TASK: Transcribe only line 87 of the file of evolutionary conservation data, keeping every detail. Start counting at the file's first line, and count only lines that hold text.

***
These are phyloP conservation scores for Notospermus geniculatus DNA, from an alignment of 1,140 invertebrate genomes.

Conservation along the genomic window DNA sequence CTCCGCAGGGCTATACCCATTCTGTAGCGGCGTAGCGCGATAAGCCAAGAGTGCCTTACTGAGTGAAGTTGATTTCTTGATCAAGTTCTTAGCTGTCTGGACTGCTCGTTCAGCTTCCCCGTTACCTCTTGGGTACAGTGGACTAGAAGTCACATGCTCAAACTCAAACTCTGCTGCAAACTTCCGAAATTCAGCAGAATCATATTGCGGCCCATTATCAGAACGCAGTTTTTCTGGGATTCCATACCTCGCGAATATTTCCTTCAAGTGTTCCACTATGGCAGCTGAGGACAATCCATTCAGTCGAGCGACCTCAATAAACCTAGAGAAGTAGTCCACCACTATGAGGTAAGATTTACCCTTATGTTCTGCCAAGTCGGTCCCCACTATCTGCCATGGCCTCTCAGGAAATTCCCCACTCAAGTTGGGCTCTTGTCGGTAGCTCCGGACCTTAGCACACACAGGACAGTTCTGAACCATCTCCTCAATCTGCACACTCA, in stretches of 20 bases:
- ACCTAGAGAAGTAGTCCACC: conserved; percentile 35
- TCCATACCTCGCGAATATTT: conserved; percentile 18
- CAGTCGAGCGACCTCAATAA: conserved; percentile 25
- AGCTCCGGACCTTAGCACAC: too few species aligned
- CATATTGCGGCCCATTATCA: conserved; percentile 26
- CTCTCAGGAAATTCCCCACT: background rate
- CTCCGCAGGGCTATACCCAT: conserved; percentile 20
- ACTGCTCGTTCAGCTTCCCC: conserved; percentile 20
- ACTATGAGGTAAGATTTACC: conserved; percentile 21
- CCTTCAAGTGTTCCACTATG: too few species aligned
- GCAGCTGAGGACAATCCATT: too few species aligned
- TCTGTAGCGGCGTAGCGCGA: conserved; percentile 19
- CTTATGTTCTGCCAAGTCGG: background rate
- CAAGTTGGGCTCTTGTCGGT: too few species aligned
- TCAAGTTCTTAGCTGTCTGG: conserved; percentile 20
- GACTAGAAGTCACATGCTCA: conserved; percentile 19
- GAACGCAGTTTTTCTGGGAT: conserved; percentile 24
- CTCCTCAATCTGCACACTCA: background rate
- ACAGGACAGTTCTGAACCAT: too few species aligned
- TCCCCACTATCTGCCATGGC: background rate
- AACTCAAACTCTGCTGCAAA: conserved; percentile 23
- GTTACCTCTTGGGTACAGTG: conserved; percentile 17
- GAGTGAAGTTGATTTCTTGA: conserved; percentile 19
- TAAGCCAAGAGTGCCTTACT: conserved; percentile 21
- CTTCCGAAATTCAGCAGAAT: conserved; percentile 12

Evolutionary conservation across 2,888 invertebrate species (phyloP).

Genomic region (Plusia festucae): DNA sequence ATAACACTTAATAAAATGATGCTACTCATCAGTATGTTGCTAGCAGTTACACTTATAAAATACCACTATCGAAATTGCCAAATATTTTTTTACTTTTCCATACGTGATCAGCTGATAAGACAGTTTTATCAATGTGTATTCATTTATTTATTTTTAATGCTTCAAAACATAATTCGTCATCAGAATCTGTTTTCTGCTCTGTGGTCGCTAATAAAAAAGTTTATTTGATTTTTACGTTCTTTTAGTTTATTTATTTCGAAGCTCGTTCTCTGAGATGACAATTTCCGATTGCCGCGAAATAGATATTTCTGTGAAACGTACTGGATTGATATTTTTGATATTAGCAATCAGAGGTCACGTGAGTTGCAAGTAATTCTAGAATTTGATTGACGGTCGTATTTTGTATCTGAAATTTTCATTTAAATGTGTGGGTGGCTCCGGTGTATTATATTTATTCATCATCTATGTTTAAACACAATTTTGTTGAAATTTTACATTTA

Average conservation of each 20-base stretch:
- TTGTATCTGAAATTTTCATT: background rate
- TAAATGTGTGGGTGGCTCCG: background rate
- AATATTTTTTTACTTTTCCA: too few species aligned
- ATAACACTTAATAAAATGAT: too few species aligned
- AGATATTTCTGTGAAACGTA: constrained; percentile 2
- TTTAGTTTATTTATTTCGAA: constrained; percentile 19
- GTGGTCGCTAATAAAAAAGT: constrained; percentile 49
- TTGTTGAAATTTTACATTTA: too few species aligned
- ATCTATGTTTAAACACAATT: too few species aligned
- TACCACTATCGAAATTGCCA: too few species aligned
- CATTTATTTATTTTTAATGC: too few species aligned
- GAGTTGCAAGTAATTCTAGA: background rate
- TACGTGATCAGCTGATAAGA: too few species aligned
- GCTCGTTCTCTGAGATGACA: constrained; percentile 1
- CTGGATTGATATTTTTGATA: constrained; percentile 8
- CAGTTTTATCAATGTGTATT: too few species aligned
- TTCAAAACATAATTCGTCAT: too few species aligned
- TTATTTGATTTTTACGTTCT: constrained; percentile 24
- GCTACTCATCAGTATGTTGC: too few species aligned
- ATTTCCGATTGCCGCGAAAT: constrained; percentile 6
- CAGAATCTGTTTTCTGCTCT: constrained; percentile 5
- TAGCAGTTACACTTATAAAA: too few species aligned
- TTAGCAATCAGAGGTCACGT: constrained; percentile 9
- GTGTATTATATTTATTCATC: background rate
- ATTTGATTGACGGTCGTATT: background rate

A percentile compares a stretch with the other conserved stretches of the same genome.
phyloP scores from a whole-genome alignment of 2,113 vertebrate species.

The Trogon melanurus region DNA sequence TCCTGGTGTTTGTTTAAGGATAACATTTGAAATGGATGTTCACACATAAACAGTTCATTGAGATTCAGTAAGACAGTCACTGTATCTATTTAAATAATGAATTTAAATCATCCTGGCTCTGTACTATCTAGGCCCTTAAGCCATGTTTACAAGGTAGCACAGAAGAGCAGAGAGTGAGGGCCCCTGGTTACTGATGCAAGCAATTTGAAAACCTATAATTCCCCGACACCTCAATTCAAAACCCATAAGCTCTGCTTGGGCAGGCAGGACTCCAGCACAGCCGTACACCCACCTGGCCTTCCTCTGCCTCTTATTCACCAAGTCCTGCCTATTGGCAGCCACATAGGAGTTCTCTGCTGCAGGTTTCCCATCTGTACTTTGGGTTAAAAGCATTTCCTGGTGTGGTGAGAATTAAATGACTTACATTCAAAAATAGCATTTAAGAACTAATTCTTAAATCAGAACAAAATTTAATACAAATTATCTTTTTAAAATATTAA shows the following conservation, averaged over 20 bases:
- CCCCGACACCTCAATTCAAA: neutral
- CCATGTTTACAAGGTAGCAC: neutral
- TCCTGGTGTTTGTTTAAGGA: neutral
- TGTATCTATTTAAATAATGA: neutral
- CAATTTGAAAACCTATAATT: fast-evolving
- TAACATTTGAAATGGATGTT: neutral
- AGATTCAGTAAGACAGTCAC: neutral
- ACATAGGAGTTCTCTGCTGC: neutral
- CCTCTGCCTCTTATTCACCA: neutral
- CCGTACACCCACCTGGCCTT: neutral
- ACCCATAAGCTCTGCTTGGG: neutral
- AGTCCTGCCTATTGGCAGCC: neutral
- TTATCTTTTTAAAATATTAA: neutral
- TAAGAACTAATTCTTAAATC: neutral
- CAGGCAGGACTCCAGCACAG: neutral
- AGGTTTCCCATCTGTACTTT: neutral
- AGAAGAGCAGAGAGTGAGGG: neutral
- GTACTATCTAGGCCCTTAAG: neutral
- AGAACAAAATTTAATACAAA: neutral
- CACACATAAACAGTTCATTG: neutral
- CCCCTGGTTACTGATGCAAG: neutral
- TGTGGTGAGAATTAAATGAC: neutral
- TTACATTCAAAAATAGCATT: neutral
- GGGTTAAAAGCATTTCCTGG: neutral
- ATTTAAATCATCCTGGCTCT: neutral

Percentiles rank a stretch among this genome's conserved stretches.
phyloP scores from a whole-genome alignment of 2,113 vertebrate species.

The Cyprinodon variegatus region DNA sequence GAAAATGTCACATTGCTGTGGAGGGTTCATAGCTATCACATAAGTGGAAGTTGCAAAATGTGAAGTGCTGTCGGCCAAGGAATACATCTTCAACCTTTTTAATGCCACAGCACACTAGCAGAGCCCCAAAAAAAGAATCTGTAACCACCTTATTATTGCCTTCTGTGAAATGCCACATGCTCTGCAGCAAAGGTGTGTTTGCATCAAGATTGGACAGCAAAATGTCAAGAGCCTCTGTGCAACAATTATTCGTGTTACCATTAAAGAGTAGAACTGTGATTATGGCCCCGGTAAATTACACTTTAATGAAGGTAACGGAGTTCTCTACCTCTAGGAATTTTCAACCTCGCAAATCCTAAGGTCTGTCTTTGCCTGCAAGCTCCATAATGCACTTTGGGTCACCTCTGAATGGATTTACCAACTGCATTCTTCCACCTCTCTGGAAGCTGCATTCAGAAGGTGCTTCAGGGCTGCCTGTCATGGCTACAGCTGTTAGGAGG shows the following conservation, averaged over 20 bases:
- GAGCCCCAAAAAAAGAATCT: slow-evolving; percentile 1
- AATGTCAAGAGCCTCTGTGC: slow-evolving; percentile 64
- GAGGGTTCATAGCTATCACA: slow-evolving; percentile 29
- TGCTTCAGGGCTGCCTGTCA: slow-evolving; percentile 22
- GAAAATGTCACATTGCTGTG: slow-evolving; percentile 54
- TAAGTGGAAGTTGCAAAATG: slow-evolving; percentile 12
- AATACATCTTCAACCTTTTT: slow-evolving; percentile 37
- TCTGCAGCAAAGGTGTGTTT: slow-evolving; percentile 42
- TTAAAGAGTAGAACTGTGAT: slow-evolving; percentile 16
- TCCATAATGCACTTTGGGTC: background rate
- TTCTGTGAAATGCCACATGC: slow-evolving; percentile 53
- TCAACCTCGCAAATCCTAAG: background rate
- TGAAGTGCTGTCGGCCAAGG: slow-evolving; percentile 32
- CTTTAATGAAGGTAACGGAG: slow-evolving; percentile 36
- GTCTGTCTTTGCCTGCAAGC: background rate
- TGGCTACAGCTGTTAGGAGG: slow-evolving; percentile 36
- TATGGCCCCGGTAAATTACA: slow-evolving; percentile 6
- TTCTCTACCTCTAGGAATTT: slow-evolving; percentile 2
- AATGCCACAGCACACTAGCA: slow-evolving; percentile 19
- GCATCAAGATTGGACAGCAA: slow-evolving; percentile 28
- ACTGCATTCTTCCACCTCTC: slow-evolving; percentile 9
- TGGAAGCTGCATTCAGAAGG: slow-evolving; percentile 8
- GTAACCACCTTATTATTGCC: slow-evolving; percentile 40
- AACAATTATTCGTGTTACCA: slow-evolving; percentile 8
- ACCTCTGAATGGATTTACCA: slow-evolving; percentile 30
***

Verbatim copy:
- GAGCCCCAAAAAAAGAATCT: slow-evolving; percentile 1